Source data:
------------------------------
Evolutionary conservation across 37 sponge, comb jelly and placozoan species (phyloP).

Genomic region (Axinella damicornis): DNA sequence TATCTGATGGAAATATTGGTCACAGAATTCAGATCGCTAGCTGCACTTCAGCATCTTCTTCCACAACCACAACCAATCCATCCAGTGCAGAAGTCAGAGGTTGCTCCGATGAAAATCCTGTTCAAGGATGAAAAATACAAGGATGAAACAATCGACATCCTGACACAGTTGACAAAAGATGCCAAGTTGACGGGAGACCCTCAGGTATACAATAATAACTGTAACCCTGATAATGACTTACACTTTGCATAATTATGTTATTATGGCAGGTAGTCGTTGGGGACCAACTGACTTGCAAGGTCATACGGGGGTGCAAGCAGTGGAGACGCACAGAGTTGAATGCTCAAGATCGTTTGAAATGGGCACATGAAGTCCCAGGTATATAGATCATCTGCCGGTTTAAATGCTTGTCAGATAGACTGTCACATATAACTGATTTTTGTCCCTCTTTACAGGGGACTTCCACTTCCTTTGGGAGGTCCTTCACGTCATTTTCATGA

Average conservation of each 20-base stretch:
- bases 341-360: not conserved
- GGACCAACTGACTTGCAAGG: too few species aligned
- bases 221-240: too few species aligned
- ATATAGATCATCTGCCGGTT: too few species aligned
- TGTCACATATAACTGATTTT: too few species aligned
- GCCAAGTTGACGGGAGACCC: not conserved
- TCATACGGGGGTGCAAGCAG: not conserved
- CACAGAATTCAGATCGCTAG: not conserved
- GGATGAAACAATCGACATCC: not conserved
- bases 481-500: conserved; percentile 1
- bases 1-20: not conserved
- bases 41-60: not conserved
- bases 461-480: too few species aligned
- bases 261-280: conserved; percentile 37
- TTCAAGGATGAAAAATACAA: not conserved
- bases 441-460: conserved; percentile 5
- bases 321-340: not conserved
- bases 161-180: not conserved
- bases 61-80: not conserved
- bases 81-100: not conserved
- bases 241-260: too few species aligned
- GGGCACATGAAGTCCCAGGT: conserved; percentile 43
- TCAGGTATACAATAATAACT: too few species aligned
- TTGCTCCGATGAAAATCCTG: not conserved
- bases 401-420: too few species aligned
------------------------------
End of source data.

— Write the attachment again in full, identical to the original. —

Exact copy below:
Evolutionary conservation across 37 sponge, comb jelly and placozoan species (phyloP).

Genomic region (Axinella damicornis): DNA sequence TATCTGATGGAAATATTGGTCACAGAATTCAGATCGCTAGCTGCACTTCAGCATCTTCTTCCACAACCACAACCAATCCATCCAGTGCAGAAGTCAGAGGTTGCTCCGATGAAAATCCTGTTCAAGGATGAAAAATACAAGGATGAAACAATCGACATCCTGACACAGTTGACAAAAGATGCCAAGTTGACGGGAGACCCTCAGGTATACAATAATAACTGTAACCCTGATAATGACTTACACTTTGCATAATTATGTTATTATGGCAGGTAGTCGTTGGGGACCAACTGACTTGCAAGGTCATACGGGGGTGCAAGCAGTGGAGACGCACAGAGTTGAATGCTCAAGATCGTTTGAAATGGGCACATGAAGTCCCAGGTATATAGATCATCTGCCGGTTTAAATGCTTGTCAGATAGACTGTCACATATAACTGATTTTTGTCCCTCTTTACAGGGGACTTCCACTTCCTTTGGGAGGTCCTTCACGTCATTTTCATGA

Average conservation of each 20-base stretch:
- bases 341-360: not conserved
- GGACCAACTGACTTGCAAGG: too few species aligned
- bases 221-240: too few species aligned
- ATATAGATCATCTGCCGGTT: too few species aligned
- TGTCACATATAACTGATTTT: too few species aligned
- GCCAAGTTGACGGGAGACCC: not conserved
- TCATACGGGGGTGCAAGCAG: not conserved
- CACAGAATTCAGATCGCTAG: not conserved
- GGATGAAACAATCGACATCC: not conserved
- bases 481-500: conserved; percentile 1
- bases 1-20: not conserved
- bases 41-60: not conserved
- bases 461-480: too few species aligned
- bases 261-280: conserved; percentile 37
- TTCAAGGATGAAAAATACAA: not conserved
- bases 441-460: conserved; percentile 5
- bases 321-340: not conserved
- bases 161-180: not conserved
- bases 61-80: not conserved
- bases 81-100: not conserved
- bases 241-260: too few species aligned
- GGGCACATGAAGTCCCAGGT: conserved; percentile 43
- TCAGGTATACAATAATAACT: too few species aligned
- TTGCTCCGATGAAAATCCTG: not conserved
- bases 401-420: too few species aligned